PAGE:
I put that whole thing in quotes because I’ve read his interview in LJ which changes a bit of how I feel. He may have just intended to motivate us towards some sort of active change and involvement rather than being as prescriptive as I thought he was being initially. I was inspired by what he said to attempt to initiate something, which is important, and may try to start by intiating some sort of discussion of a next step to help make steer back towards the Human centered approach to everything. Repersonalization efforts.
Librarian Swiss Army Knife
Miami U has developed a mobile app for their library, see it here
Dr. Bo Brinkman & Matt hodges
A Mobile, Augmented Reality, Shelf-Reading Tool Article here
Dr. Brinkman brought up a good point about the use of technology, use humans for what we’re good at (reasoning, complex thinking), use AR for what we aren’t (searching, sorting, remembering). For this reason they’ve developed a shelf reading app. At the moment it’s in the “Proof of Concept stage” and so can’t be bought or used yet but there were some implications about some trials which we might get involved with. It works by having Superficial QR codes (LC call number) on the spines of books, you just need the app, doesn’t need to connect to any database info or anything more complex. The app will both ID where it should go, and the shortest set of moves to reorder multiple volumes. Side effect: inventory Requires: Smartphone or tablet. An issue is that they need the QR code to be readable for a distance, so they can only use the app on large spines at the moment. They are looking into other things. Another issue is that QR readers are built for 1 code at a time and so are still kind of glitchy. Seems like it could be something really promising to take some of the repetitive burden off shelvers, but improvements are needed in both the QR codes and reader sides.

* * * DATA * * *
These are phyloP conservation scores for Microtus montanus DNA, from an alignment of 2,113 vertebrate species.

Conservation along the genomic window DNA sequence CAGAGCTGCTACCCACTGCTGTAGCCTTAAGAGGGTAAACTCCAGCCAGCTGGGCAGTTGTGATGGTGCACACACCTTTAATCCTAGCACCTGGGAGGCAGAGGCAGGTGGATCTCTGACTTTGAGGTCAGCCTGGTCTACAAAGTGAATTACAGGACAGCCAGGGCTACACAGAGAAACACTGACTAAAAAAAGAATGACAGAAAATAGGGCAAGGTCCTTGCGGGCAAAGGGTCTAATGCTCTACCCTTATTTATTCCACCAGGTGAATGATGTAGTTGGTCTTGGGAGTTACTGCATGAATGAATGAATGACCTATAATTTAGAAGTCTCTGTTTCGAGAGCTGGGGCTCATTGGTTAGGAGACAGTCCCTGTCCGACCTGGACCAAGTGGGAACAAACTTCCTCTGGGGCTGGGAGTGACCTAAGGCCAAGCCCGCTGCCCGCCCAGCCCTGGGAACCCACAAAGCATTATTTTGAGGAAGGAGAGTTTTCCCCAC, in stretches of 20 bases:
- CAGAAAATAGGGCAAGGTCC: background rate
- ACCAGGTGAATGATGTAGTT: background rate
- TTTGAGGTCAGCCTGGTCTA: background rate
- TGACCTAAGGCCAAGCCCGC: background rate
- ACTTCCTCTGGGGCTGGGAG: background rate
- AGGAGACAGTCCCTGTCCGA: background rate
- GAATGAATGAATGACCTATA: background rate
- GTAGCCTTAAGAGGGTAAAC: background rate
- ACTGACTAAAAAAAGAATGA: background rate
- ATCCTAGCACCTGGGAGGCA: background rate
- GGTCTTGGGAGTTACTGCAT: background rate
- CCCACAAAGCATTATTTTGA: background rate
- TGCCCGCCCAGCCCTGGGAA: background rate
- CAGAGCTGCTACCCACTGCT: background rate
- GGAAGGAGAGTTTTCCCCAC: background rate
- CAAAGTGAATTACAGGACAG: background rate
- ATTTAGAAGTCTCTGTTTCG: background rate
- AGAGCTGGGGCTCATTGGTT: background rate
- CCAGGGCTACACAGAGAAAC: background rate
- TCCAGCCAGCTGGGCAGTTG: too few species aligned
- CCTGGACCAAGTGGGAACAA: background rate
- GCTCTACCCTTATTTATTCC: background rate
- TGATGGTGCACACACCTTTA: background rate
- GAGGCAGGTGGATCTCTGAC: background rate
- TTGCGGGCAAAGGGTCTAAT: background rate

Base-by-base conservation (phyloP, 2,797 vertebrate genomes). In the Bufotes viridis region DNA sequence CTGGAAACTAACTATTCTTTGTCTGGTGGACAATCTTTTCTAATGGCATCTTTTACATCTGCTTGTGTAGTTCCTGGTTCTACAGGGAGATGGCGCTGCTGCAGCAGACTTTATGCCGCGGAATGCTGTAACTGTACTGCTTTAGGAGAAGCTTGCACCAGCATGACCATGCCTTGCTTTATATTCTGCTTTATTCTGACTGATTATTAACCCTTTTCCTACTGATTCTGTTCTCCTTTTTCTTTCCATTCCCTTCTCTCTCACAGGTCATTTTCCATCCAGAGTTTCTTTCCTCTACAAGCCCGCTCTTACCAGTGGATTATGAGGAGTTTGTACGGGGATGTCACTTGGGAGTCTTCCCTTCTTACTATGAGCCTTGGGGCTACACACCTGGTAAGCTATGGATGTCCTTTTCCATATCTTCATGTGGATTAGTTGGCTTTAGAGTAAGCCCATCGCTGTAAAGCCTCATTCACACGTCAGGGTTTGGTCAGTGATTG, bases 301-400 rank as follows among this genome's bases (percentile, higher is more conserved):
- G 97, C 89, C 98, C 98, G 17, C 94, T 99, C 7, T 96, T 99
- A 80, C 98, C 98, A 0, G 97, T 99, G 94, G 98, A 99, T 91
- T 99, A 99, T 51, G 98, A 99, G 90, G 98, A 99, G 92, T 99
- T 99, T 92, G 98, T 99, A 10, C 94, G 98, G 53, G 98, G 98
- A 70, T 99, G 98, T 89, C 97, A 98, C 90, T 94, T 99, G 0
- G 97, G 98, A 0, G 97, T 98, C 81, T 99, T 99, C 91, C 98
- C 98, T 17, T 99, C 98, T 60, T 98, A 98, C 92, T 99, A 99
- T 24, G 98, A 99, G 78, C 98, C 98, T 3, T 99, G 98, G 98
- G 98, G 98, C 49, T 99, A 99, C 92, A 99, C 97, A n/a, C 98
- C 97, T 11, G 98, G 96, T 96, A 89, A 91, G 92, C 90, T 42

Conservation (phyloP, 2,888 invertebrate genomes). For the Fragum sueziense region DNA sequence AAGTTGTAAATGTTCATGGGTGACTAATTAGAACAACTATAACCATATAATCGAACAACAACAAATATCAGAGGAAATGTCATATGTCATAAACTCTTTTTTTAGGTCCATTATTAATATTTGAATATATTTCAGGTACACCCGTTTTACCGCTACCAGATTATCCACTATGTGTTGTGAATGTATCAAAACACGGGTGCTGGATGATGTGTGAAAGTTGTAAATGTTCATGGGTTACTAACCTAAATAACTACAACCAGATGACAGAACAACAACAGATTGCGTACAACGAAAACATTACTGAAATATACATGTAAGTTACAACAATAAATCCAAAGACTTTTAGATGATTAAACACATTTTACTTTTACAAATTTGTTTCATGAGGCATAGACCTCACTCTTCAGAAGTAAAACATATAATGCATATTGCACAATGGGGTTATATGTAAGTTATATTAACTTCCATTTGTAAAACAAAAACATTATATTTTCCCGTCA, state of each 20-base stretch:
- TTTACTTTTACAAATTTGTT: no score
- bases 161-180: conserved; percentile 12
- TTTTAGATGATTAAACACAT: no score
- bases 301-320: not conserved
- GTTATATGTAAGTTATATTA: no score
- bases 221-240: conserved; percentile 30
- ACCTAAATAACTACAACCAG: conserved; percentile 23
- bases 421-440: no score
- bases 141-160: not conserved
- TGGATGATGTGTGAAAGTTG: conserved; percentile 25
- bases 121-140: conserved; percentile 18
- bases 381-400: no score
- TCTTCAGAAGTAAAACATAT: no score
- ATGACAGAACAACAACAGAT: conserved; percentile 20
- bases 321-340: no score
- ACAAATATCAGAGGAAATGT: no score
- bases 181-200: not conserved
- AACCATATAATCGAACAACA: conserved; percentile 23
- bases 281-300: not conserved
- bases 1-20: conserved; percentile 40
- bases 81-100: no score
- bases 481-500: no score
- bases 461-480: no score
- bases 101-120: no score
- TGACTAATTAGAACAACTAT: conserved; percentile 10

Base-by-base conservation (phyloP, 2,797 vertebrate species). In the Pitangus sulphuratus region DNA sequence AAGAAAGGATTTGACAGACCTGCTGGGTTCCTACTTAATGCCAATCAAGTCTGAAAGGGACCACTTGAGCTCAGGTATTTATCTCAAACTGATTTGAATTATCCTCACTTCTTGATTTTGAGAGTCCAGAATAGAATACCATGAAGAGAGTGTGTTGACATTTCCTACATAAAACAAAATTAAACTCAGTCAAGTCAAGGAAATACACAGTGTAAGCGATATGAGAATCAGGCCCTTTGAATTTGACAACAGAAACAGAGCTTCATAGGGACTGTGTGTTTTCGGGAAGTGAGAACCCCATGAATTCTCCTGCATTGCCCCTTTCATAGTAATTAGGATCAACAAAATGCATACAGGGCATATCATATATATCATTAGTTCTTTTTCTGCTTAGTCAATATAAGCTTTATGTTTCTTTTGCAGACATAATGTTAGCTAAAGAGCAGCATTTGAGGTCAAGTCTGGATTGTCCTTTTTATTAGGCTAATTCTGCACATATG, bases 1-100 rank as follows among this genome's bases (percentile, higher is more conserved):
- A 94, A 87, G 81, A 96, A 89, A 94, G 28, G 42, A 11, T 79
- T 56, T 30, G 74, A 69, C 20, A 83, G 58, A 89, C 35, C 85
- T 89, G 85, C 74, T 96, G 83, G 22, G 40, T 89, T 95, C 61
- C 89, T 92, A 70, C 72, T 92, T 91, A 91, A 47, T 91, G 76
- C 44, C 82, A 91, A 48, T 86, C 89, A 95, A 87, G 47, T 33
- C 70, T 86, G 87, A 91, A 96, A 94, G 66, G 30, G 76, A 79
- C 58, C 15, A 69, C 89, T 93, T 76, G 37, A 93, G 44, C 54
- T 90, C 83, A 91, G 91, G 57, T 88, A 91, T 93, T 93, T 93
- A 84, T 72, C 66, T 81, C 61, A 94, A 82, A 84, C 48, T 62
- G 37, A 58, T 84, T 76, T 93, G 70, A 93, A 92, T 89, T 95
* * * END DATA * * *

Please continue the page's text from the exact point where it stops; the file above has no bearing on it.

Alright, I’ll admit when I first saw he was doing the closing keynote I said “what is going on here?”, but after hearing him speak I genuinely enjoyed it. His talk focused on clothes and the stuff from his show, dress yourself well, in clothes you look good in that fit well, and this will have a positive outcome on your life. He spoke for only about 20 minutes was funny, and “on message” about doing what you feel good about, and to the point. He didn’t make an overly painful effort to tie in libraries which I was kind of worried about. If I were going to thematically associate his talk with the rest of my experiences at ACRL it was vaguely that “the effort is worth it”. Confidence is sort of a cyclical thing so have the confidence to make the extra effort about your appearance (which is just the example here), and it will create confidence because you will feel good about how you are looking, and people will respond to your presentation of yourself. I think this mindset could work for you outside of the clothing and style context. If I weren’t trying to keep this post a manageable length I would likely make that connection here but for now I’ll just say it was a really lovely way to end the conference. He was funny, light and gave some pretty solid advice.
OH! and two more things.
1) he’s very Pro personal style which I appreciate. He repeated more than once that you should express yourself through what you wear and the important part is that the garments fit well, are in good condition and you are aware about what they are projecting over the “fitting in” philosophy.
2) a woman who had had a single mastectomy stood up and requested a show about dressing irregular or uneven bodies (she was also hilarious) and he was totally into it. I enjoy the fact that, while the show, and he are literally paid to judge what you look like, it’s never judging you really. He’s goal is as simple as trying to help everyone look their best.